In a 44-5 vote on Dec. 2, Chicago’s City Council approved Mayor Rahm Emanuel’s plan to increase minimum wage to $13 an hour by the middle of 2019.
“The minimum wage is speaking to make sure that nobody who works raises a child in poverty,” The Chicago Tribune reports Emanuel saying. “The minimum wage…really comes down to making sure that your child does not go to school on an empty stomach (or) making sure that you don’t pick between medicine or school supplies.”
Current minimum wage in Chicago and the rest of Illinois is $8.25 an hour, and under the new ordinances, the city’s minimum wage will increase to $10 by next July and go up in increments each summer after that. Following 2019, wages will increase according to the local consumer price index, with a limit of 2.5 percent if the unemployment rate stays below 8.5 percent.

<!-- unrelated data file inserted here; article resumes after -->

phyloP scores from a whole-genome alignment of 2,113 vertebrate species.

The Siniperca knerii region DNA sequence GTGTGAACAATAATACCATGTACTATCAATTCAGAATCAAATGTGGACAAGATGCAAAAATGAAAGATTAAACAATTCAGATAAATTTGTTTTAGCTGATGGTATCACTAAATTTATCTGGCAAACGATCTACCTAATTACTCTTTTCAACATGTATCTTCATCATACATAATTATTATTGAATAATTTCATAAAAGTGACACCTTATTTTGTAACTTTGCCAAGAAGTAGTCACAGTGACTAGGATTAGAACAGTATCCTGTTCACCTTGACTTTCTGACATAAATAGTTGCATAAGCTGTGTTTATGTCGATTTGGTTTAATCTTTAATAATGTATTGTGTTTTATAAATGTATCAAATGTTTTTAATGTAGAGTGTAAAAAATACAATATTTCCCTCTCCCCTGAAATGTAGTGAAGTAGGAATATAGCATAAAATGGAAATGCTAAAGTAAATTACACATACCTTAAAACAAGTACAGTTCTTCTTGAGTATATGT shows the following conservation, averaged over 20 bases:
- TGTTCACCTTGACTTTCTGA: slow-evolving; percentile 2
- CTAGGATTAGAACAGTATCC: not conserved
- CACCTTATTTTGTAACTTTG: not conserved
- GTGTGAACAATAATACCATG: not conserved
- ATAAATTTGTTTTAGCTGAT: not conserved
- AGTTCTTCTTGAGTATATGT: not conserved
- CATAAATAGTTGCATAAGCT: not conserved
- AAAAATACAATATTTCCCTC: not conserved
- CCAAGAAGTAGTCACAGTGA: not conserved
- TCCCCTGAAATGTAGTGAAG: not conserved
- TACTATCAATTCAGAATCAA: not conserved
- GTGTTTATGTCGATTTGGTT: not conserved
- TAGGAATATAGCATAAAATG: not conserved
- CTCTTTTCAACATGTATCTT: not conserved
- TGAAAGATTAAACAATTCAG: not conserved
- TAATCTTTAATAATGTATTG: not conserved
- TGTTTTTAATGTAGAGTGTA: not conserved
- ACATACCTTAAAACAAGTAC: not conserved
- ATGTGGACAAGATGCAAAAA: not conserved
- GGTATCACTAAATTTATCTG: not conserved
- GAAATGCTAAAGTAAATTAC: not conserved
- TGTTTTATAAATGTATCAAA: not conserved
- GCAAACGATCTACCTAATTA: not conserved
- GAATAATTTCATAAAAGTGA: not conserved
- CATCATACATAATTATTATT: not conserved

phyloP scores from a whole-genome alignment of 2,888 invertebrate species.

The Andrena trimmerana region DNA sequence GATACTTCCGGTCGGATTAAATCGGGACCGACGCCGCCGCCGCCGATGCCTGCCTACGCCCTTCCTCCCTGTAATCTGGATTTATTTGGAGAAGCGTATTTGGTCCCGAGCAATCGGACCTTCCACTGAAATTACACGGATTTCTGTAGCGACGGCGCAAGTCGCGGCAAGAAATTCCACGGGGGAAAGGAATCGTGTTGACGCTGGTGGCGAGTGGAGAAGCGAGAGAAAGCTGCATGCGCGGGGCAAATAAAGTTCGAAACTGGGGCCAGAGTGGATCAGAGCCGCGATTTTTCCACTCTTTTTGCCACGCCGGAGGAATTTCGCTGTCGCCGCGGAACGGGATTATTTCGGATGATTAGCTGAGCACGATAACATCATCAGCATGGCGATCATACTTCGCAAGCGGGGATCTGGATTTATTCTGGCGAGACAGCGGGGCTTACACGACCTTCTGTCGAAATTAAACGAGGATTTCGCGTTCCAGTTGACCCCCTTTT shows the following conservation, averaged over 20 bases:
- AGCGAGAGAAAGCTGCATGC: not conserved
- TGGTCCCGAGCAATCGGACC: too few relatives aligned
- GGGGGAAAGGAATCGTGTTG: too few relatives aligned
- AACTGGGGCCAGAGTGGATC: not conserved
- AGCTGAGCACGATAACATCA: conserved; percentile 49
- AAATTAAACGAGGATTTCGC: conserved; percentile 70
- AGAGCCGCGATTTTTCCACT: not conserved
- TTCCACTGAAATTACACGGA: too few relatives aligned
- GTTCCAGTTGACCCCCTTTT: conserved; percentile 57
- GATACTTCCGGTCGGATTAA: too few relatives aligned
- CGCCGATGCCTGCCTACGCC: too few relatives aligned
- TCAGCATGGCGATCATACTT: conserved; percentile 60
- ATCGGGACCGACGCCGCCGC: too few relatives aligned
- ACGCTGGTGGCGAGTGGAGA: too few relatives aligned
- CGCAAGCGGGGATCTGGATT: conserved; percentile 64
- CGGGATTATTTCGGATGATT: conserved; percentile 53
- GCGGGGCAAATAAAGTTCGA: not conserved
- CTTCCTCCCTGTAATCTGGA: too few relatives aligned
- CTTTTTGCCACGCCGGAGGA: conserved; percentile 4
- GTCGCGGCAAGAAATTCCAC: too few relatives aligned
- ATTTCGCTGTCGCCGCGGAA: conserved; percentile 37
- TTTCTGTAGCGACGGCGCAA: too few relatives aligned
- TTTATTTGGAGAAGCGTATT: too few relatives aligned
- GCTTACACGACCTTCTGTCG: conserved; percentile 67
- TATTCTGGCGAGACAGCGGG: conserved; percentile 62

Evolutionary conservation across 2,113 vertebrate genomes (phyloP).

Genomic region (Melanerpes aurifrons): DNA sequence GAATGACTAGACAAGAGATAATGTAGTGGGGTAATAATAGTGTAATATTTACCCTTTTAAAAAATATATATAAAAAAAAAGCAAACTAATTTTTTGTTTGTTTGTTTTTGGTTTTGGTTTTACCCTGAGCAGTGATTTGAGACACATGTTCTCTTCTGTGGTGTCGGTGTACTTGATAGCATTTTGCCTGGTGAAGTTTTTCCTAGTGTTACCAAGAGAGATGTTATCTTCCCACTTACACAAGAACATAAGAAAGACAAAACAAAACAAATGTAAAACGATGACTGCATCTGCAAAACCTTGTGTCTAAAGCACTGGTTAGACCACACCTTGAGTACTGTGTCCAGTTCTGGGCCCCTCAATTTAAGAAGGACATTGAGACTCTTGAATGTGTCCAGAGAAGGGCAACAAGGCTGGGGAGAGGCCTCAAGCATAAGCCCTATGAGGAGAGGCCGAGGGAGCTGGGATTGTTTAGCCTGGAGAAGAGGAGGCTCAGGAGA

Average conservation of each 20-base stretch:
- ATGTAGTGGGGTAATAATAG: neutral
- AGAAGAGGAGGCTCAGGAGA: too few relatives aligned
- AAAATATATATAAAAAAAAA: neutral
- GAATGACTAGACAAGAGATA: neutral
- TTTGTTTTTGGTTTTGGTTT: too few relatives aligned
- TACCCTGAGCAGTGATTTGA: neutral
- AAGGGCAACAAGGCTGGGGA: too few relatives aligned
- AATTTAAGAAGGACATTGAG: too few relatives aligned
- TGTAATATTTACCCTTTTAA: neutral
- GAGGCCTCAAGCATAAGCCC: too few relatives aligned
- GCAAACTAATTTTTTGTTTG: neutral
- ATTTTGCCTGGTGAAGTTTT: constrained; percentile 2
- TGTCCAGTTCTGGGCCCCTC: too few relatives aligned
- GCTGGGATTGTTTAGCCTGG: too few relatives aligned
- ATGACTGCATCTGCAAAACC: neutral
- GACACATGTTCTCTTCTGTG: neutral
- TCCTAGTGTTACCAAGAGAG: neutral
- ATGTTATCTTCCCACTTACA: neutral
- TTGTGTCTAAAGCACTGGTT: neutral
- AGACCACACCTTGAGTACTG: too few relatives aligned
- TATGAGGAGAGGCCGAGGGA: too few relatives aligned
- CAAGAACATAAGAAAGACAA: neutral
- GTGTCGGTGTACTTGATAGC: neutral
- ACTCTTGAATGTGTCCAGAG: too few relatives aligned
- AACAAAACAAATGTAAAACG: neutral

Chicago joins a growing list of cities and states who have already implemented laws to raise minimum wage in 2014 including Arizona, Connecticut and New York just to name a few.
So far, studies show that employment has increased for all but one of the 13 states who raised their minimum wage this year, with nine of the states having employment gains above the nation’s average.